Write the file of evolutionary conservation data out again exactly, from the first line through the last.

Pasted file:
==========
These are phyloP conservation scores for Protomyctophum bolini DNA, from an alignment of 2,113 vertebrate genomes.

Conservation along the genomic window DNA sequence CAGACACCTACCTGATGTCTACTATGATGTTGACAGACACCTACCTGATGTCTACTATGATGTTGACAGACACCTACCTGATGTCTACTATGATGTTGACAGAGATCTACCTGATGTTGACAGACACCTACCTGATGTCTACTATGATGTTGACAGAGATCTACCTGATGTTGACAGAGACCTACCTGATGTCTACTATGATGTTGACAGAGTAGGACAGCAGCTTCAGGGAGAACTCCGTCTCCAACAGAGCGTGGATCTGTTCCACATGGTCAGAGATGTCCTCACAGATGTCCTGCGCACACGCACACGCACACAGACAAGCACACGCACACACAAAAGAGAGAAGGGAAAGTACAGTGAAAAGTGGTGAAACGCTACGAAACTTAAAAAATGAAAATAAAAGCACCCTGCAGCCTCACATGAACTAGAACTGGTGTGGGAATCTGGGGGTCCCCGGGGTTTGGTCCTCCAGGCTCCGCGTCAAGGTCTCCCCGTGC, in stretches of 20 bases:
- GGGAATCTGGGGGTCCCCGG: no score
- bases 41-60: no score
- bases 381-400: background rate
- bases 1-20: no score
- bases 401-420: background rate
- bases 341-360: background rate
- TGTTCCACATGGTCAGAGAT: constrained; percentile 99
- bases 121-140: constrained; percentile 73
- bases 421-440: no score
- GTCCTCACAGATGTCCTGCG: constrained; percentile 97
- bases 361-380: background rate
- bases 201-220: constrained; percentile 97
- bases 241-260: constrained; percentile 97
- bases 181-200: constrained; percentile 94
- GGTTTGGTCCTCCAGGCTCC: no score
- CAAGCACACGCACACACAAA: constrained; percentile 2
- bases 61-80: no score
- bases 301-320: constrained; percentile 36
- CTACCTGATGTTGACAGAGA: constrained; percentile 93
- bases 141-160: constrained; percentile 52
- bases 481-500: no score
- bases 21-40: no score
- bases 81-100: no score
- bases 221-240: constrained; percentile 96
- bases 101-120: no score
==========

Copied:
These are phyloP conservation scores for Protomyctophum bolini DNA, from an alignment of 2,113 vertebrate genomes.

Conservation along the genomic window DNA sequence CAGACACCTACCTGATGTCTACTATGATGTTGACAGACACCTACCTGATGTCTACTATGATGTTGACAGACACCTACCTGATGTCTACTATGATGTTGACAGAGATCTACCTGATGTTGACAGACACCTACCTGATGTCTACTATGATGTTGACAGAGATCTACCTGATGTTGACAGAGACCTACCTGATGTCTACTATGATGTTGACAGAGTAGGACAGCAGCTTCAGGGAGAACTCCGTCTCCAACAGAGCGTGGATCTGTTCCACATGGTCAGAGATGTCCTCACAGATGTCCTGCGCACACGCACACGCACACAGACAAGCACACGCACACACAAAAGAGAGAAGGGAAAGTACAGTGAAAAGTGGTGAAACGCTACGAAACTTAAAAAATGAAAATAAAAGCACCCTGCAGCCTCACATGAACTAGAACTGGTGTGGGAATCTGGGGGTCCCCGGGGTTTGGTCCTCCAGGCTCCGCGTCAAGGTCTCCCCGTGC, in stretches of 20 bases:
- GGGAATCTGGGGGTCCCCGG: no score
- bases 41-60: no score
- bases 381-400: background rate
- bases 1-20: no score
- bases 401-420: background rate
- bases 341-360: background rate
- TGTTCCACATGGTCAGAGAT: constrained; percentile 99
- bases 121-140: constrained; percentile 73
- bases 421-440: no score
- GTCCTCACAGATGTCCTGCG: constrained; percentile 97
- bases 361-380: background rate
- bases 201-220: constrained; percentile 97
- bases 241-260: constrained; percentile 97
- bases 181-200: constrained; percentile 94
- GGTTTGGTCCTCCAGGCTCC: no score
- CAAGCACACGCACACACAAA: constrained; percentile 2
- bases 61-80: no score
- bases 301-320: constrained; percentile 36
- CTACCTGATGTTGACAGAGA: constrained; percentile 93
- bases 141-160: constrained; percentile 52
- bases 481-500: no score
- bases 21-40: no score
- bases 81-100: no score
- bases 221-240: constrained; percentile 96
- bases 101-120: no score